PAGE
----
In looking back to the landing of the early colonists, the impression prevails that all the Indians of that date were equally and purely savage, and yet Jefferies truthfully says, in his work upon the human race, that the Five Nations, at the landing of the Pilgrims, constituted a rising power in America. Had not New England been settled by Europeans it is most likely that the Iroquois would have exterminated the inferior tribes of red men”. “To this Indian league”, writes Morgan, “France must chiefly ascribe the trial overthrow of her magnificent schemes of colonization in the northern part of America”. In 1839 the Hurons occupied 32 villages, with 700 dwellings, and eagerly adopted civilized methods. Schoolcraft mentions Cusick, who not only became a Moravian minister, but wrote a book in the English language upon the aboriginal tribes of America. Doctor Crane, in Crania Americana, says: “These men are unsurpassed by any people. The brain capacity of the skull, 88 inches, is only 2 inches less than the Caucasian”. Such men as Joseph and John Brandt, of the Mohawks, are rare, and intercourse with every considerable tribe, from the earliest record up to the year 1891, has brought to the front some capable Indians, whose influence, rightly appreciated, educated, and directed, would hasten their people forward in the path of civilized progress. Such men as Cornplanter (the friend of Washington), Governor Blacksnake, and Red Jacket are noteworthy examples.
The Iroquois seized upon firearms as rapidly as they could acquire them, when they learned their use in the hands of Champlain’s French followers, and with their new weapons fearlessly extended the range of their triumphs. In 1643 they nearly destroyed the Eries, and extended their successes to northern Ohio. In 1670 they controlled the whole country between Lakes Huron, Erie, and Ontario, and the north bank of the St. Lawrence to the month of the Ottawa river near Montreal. About the year 1670 they became the terror of the New England tribes, who had been practically subjugated by the English. In 1680 the Senecas invaded Illinois, even, to the Mississippi, at the time that La Salle was preparing to descend that river to the sea. The Cherokees upon the Tennessee and the Catawbas, of South Carolina, yielded captives to these invaders. Lake Superior was visited by them. As early as 1607 John Smith met a band of them in canoes upon the upper waters of Chesapeake Bay on their way to the territories of the Powhatan confederacy. For a whole century they became the controlling interior power, with a sway over all other Indian tribes, and only when the protracted wars with the French demanded their constant attention and all their resources did they give up the extension of their growing empire. The Revolutionary war was a trial of their better judgment. The wise protest of the Oneidas divided the league, and the Five Nations did not unite with the British except as volunteers. The Mohawks took refuge in Canada. The Oneidas and Cayugas after the war gradually sold their lands and departed westward. Their history is a sad one since the dissolution of the confederacy. Even the British government omitted in its settlement With the United States to suggest a single paragraph in recognition of their former allies. The broadest and strongest Indian empire north of the Aztec monarchy, fraught with inherent elements of great endurance and substantial strength, succumbed only before advancing civilization, leaving monuments of its wisdom and old time greatness as suggestive appeals to the generosity, sympathy, and protection of the conquering whites.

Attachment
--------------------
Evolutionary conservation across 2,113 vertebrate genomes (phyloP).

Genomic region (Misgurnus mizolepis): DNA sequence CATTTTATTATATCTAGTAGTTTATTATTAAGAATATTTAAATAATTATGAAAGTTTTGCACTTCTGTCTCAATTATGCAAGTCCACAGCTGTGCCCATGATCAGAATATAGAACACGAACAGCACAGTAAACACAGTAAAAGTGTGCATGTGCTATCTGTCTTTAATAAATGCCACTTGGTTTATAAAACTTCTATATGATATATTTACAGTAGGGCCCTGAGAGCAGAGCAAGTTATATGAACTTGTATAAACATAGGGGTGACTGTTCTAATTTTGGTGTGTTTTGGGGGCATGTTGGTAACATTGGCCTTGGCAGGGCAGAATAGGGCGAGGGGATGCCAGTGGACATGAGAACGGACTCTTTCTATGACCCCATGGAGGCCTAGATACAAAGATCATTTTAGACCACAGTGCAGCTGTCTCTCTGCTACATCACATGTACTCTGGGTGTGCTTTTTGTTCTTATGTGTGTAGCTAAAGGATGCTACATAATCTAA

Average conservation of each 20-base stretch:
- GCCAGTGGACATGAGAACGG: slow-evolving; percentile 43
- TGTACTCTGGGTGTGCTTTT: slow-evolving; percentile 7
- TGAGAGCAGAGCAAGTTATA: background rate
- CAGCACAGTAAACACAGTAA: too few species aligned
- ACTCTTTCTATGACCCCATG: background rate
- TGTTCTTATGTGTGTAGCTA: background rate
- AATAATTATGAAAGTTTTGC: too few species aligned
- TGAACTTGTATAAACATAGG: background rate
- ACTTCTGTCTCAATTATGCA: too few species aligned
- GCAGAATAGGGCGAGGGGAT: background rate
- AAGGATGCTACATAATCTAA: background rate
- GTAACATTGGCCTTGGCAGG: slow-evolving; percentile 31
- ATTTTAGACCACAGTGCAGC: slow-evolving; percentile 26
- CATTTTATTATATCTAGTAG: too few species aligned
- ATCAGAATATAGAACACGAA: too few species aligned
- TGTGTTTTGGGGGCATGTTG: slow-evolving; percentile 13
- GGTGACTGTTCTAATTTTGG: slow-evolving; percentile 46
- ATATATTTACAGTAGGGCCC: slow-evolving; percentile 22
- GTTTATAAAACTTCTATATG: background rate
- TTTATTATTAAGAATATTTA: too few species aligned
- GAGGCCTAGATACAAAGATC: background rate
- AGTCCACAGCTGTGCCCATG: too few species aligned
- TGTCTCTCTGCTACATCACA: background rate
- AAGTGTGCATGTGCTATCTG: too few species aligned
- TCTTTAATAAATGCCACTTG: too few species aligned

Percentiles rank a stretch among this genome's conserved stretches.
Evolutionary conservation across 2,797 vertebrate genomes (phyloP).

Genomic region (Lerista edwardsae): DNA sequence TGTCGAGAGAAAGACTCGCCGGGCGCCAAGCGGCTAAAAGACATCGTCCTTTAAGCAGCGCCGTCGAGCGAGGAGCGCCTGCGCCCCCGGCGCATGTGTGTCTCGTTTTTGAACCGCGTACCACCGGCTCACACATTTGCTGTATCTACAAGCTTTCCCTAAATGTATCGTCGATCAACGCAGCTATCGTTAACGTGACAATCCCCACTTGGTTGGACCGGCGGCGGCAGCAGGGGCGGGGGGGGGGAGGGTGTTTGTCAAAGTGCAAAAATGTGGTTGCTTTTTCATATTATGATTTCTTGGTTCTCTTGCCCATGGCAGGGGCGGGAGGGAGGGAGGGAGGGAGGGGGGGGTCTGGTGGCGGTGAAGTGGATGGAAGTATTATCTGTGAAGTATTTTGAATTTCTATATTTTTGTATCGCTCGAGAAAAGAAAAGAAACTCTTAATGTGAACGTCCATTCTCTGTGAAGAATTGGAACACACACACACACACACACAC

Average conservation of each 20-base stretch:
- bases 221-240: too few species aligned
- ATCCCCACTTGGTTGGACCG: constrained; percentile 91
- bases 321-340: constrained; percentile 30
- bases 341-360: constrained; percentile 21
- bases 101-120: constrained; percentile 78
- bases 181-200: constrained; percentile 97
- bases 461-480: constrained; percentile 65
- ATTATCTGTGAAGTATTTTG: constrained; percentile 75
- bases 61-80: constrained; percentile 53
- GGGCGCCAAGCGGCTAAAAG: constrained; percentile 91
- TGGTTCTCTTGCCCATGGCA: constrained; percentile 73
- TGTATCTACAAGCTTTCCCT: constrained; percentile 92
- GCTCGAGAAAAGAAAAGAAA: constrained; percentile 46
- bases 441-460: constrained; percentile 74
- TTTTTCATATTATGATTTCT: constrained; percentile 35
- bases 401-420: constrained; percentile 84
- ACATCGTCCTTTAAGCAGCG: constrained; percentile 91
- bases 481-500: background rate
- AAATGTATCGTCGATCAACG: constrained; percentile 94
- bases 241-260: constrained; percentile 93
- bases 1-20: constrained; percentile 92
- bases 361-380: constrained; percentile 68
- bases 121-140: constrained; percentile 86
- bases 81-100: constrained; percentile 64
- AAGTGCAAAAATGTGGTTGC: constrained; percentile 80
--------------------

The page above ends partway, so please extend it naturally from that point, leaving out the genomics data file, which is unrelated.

Hough’s history of St. Lawrence, and Franklin counties, 716 pages, Albany, 1853, enters fully into the settlement and development of this part of New York ↩